If you've ever been curious about what a writer's notebook REALLY looks like (or at least mine), check out my guest blog post at Sharing Our Notebooks this week. This is a fun new blog posted by Amy Ludwig Vanderwater that peeks into people's notebooks. Oooh... can't wait!! I'm going to be checking it out regularly. Are other writers as messy as I am? Do they make ever stranger notes than I do?
P.S. Yes, this is a bank deposit slip. I write on the front of them, too, sometimes!
What do I like to do in my spare time, when I'm not writing? Read, of course. Here is a review of a book that I loved and that I think will be of interest to many writers. There are, of course, many more books that I've read and loved this summer, but I'll save them for another blog post. This book is for grown-ups, while many of the other books that I read were YA or MG.
And I need to add my usual abject apologies for being such an infrequent blogger here... I'm spending a lot of time over at the Spilling Ink blog with my writing buddy and dear pal Ellen Potter, if you want to see more of what I'm doing online these days.
I took Writing Yoga by Bruce Black on a road trip to my stepson's college graduation halfway across the country a few months ago, and read a little of it every night in various hotel rooms. While reading it, the highway and chain motels vanished, and I felt like I was on a retreat, in silence and quiet, exploring my internal world. There were brilliant parts about starting a practice journal, moving past fear, and listening to inner voices that particularly resonated with me. I've never really wanted to write a journal, but after reading Writing Yoga, I wanted to start. This is a gentle, thoughtful guide to exploring your internal world through writing and yoga postures. If you are a writer and/or yoga student, this is a must read. It's also a beautifully written account of Bruce's own writing/yoga/personal journey. There are treasures here for anyone who opens this book. As Bruce says, "You never know where life will lead you or who you'll find to help you on your way." I consider Writing Yoga as one of those teachers.
To find out more about Bruce, check out his two wonderful blogs: Wordswimmer "Come dive into a sea of words and swim toward a new understanding of the writing process," and Writing Yoga, which is a companion blog to the book.
The lantern boat is floating on the water; behind it, outlined in lights, is the Friendship Hall.
One of the evening's participants strolls through the garden under her parasol.
The night's festivities!
Lanterns hanging from The Tower of Condensing Clouds.
In honor of Random Acts of Publicity this week (which I missed due to a very bad mood), I’m doing Random Acts of Book Adoration here on my blog today. I’m going to feature a few books that I love. Some are new books; some are old. These aren’t reviews; they’re just opinions.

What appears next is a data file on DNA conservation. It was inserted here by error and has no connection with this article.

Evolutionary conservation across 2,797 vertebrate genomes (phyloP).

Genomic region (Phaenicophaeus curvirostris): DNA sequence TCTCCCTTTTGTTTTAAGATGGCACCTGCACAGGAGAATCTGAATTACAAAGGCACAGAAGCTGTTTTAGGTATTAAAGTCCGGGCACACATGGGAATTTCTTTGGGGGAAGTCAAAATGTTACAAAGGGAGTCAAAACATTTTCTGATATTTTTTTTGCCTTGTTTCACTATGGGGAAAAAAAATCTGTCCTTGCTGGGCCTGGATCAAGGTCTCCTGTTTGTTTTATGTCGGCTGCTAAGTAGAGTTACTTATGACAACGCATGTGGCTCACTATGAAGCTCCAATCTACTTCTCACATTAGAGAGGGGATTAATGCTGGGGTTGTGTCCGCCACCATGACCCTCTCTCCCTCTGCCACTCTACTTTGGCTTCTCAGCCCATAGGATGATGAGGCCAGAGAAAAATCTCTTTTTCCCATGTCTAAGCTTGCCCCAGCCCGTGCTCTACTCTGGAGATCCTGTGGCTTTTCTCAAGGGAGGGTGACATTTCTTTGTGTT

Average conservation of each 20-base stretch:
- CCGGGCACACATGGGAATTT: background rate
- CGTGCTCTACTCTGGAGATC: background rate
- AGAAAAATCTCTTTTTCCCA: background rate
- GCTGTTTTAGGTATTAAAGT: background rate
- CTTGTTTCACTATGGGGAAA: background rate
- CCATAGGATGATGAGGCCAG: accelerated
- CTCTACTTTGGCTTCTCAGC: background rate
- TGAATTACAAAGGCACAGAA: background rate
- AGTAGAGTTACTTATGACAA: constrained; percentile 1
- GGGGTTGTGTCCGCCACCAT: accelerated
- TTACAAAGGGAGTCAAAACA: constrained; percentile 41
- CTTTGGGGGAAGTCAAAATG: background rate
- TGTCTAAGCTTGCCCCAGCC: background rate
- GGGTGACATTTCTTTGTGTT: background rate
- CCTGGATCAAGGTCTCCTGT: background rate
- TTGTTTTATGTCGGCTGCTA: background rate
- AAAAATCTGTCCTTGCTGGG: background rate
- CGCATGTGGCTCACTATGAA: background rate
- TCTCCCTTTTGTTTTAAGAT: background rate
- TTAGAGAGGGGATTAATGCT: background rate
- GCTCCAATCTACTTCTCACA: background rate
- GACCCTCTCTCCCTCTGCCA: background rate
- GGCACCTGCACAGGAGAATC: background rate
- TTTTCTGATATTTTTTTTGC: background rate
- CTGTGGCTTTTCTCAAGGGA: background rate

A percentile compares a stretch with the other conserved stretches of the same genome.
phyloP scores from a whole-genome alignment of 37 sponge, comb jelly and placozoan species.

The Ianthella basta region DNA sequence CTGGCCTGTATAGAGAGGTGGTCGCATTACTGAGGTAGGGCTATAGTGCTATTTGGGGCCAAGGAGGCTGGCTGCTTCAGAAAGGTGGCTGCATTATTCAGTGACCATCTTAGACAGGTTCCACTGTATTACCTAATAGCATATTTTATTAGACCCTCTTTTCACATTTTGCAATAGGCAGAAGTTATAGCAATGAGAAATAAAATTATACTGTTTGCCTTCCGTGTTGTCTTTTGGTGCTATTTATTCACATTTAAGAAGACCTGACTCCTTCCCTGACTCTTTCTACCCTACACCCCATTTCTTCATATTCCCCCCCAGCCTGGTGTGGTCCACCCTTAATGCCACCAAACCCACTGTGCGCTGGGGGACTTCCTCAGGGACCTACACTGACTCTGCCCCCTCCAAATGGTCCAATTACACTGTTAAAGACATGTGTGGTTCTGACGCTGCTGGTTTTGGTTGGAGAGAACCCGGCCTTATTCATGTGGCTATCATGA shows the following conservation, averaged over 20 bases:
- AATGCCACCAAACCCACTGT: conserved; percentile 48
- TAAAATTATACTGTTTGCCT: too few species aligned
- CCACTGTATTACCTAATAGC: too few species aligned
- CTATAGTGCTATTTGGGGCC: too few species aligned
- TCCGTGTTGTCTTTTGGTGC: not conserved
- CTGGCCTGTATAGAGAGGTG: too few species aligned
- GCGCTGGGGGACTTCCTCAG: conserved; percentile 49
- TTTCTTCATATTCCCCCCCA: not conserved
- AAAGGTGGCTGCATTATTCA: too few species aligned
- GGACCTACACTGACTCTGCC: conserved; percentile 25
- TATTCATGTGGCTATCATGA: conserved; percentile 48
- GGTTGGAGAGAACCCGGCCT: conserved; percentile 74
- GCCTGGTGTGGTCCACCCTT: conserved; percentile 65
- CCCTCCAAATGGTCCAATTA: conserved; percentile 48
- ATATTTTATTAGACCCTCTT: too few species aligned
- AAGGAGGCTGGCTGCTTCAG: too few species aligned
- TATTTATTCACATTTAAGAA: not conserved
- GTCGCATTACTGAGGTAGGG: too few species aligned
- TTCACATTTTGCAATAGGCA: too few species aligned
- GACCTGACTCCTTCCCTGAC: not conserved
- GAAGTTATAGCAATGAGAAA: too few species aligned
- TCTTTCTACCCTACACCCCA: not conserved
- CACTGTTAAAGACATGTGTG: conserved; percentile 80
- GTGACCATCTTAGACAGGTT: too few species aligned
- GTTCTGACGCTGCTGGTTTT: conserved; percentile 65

First, The Kneebone Boy by Ellen Potter. Okay, anyone who knows me for longer than thirty seconds knows that Ellen is one of my all-time favorite people/writers/writing partners. But does that mean I have to automatically love everything she writes? I might have read The Kneebone Boy with a gnawing feeling of dread in the pit of my stomach, nervously worrying about how to break the bad news to Ellen that I didn’t, in fact, like her book. But happily it wasn’t like that… The pit of my stomach didn’t feel very pit-like when I was reading The Kneebone Boy. No, there was a party in full swing, with whooping and cheering, fizzy pink drinks with cherries on top, and spontaneous whirls of delight. The book was dark, mysterious, dramatic, funny, warm, and delightful. Okay, I LOVED it. Way to go, Ellen! And the cover totally rocks. (Even though I never say things like “the cover totally rocks.”) It just does. So read it! The release date is next Tuesday, September 14th. You won’t be sorry.
Elsewhere by Gabrielle Zevin. I wasn’t expecting anything in particular when I read this book. It had great reviews, which were promising, although not a guarantee that I’d even like it. If anything, I was hoping not to hurl this book across the room in disgust, or to return it to the library before I got to page twenty-five. (It happens.) Or to make my neighbors cover their ears when I started to shriek in anger at the bad writing. (Okay, this has never happened, but maybe someday?) Let me say that I was very pleasantly surprised by Elsewhere. I loved it. Maybe even adored it. It’s a brilliant book, brilliantly done. It makes you think, but yet is deeply comforting. It might even be close to a perfect book. (If it is, it’s a fluke of nature. But a really amazing one.)
I resisted reading The Book Thief for a very long time. A story narrated by Death set in World War II? Sounded like too much for me. I didn't care that a million people had read it or that it had won dozens of awards. The first page turned me off and that was that. Okay, it really wasn't fair to give up after only a page. But that's what I do sometimes. The next time I picked it up, I forced myself to read further into the book, where i was richly rewarded for my persistence. I totally fell in love with this one. Amazing characters and brilliant plot. But, above all, this is a book with an enormous heart. And that's all I can say. Except: read it and see for yourself.
And here are some oldies but goodies (the books, not the people; there were pictures of books here that kept disappearing. I haven't yet reinstated them.):
Ellen Raskin. Pure genius. Total delight. Crazy inspiration. Read the Westing Game to start. Or Figgs and Phantoms.
Sid Fleischman: I’ve adored every book of his I’ve ever read. And I hope I’m not misspelling his name.